An August 2016 call to an infectious disease hotline OHSU runs for Northwest physicians ended up being one for the record books.
Erin Bonura, M.D., M.C.R., an assistant professor of medicine (infectious diseases) in the OHSU School of Medicine, heard this on the other end of the line:
“’This patient has worms coming out of her eye. What are we going to do?’,” Bonura recalled. “That’s one of the more unique calls I’ve received.”
The patient, then a 26-year-old woman from Brookings, Oregon, ended up being the first-ever known case of the nematode worm Thelazia gulosa, a type of cattle eyeworm, infecting a human.
A paper published in the American Journal of Tropical Medicine and Hygiene describes the odd infection. The paper’s lead author is Richard S. Bradbury, Ph.D., of the CDC’s Parasitic Diseases Branch, who did some serious sleuthing with Bonura and others to identify the unwelcome worm.
Worms in the family Thelazia are a common parasite in North American cattle, but are rarely spread to humans. Before this case, there were just 10 known incidences of humans being infected with a Thelazia worm in North America, but none of those cases involved the species gulosa. This was the first case of a person being infected with a Thelazia worm in the U.S. in more than two decades.
The best Bonura and her colleagues can guess is the patient, Abby Beckley, may have been infected while being near cows or horses in the rural fields near her family’s home. The cattle eyeworm is spread from cow to cow by flies that suck on cow tears and pick up worm larvae in the process. One fly carrying cattle eyeworm larvae may have briefly landed on the patient’s eye.
Luckily, the cattle eyeworm can’t easily reproduce in humans -- and didn’t in Beckley’s case. However, the deposited larvae did grow into adult worms and begin wriggling around on the surface of the Beckley’s eye. She had recently started working on a fishing boat in Alaska when her eye first began to feel irritated, as if there was an eyelash she couldn’t remove.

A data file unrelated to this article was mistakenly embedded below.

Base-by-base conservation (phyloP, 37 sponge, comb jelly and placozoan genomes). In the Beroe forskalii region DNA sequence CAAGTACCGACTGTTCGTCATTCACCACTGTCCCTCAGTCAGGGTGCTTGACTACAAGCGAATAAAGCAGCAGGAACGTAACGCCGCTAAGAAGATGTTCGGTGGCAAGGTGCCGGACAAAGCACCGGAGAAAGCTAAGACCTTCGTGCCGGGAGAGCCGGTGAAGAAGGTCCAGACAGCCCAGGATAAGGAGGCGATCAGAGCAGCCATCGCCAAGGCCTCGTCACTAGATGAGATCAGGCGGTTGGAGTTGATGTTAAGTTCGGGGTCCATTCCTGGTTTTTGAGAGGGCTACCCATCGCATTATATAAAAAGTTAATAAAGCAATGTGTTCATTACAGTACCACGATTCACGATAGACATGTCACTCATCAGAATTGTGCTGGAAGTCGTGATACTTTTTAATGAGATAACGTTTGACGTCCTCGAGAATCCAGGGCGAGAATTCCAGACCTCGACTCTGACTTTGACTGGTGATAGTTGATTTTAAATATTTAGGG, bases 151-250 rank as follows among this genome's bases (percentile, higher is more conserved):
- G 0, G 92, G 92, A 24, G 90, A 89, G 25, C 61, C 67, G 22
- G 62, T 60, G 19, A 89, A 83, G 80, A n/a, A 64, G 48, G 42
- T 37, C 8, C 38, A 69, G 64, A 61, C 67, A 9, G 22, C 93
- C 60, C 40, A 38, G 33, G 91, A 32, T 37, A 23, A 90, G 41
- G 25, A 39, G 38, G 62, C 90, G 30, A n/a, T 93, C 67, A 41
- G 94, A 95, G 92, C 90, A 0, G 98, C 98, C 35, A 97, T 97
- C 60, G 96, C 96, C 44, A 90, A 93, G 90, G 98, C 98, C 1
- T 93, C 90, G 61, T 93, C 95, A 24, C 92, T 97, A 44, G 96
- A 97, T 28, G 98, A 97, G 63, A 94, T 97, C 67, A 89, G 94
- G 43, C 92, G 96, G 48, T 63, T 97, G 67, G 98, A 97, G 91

While examining her eye, Beckley was able to remove a thin, half-inch-long translucent worm with her fingers. She initially thought it might have been a salmon worm, but she couldn’t find any online reports of people who fish with worms in their eyes. She saw a few doctors while she was onshore in Alaska, but no one knew what to do.
Frustrated, Beckley cut her fishing stint short and flew home to Oregon. Bonura met her at the OHSU Emergency Department and worked with other OHSU staff to help Beckley find some relief. Unfortunately, Beckley was the most skilled at plucking out her own worms. Only one doctor was able to pick out a portion of just one worm. All in all, 14 worms were removed from Beckley’s eye over the course of a month.
“I was really thankful to be linked up with Dr. Bonura,” Beckley said. “Dr. Bonura was so willing to just talk with me and was really empathetic to what I was going through as the person who had this thing in her eye. I was thankful for her grit and dedication.”
Meanwhile, Bonura was frantically working with the CDC and Northwest Pathology to identify these strange worms, samples of which had been sent to Bradbury’s CDC lab in Atlanta. They narrowed it down to a Thelazia worm in about two weeks, but didn’t realize it was the gulosa species until they were writing their paper months later.
Two and a half years later, Beckley is doing well. She removed the last worm herself on Aug. 30, 2016. Besides being briefly worried when she feels a lash in her eye, she doesn’t have any other lingering effects.
Though infectious diseases can be spread anywhere, another case like this isn’t likely.
“Infections from Thelazia worms mostly happen in animals and humans are just incidental hosts,” Bonura said. “This is incredibly interesting and I’m sure it might make some people squeamish, but it’s not something people should worry about.”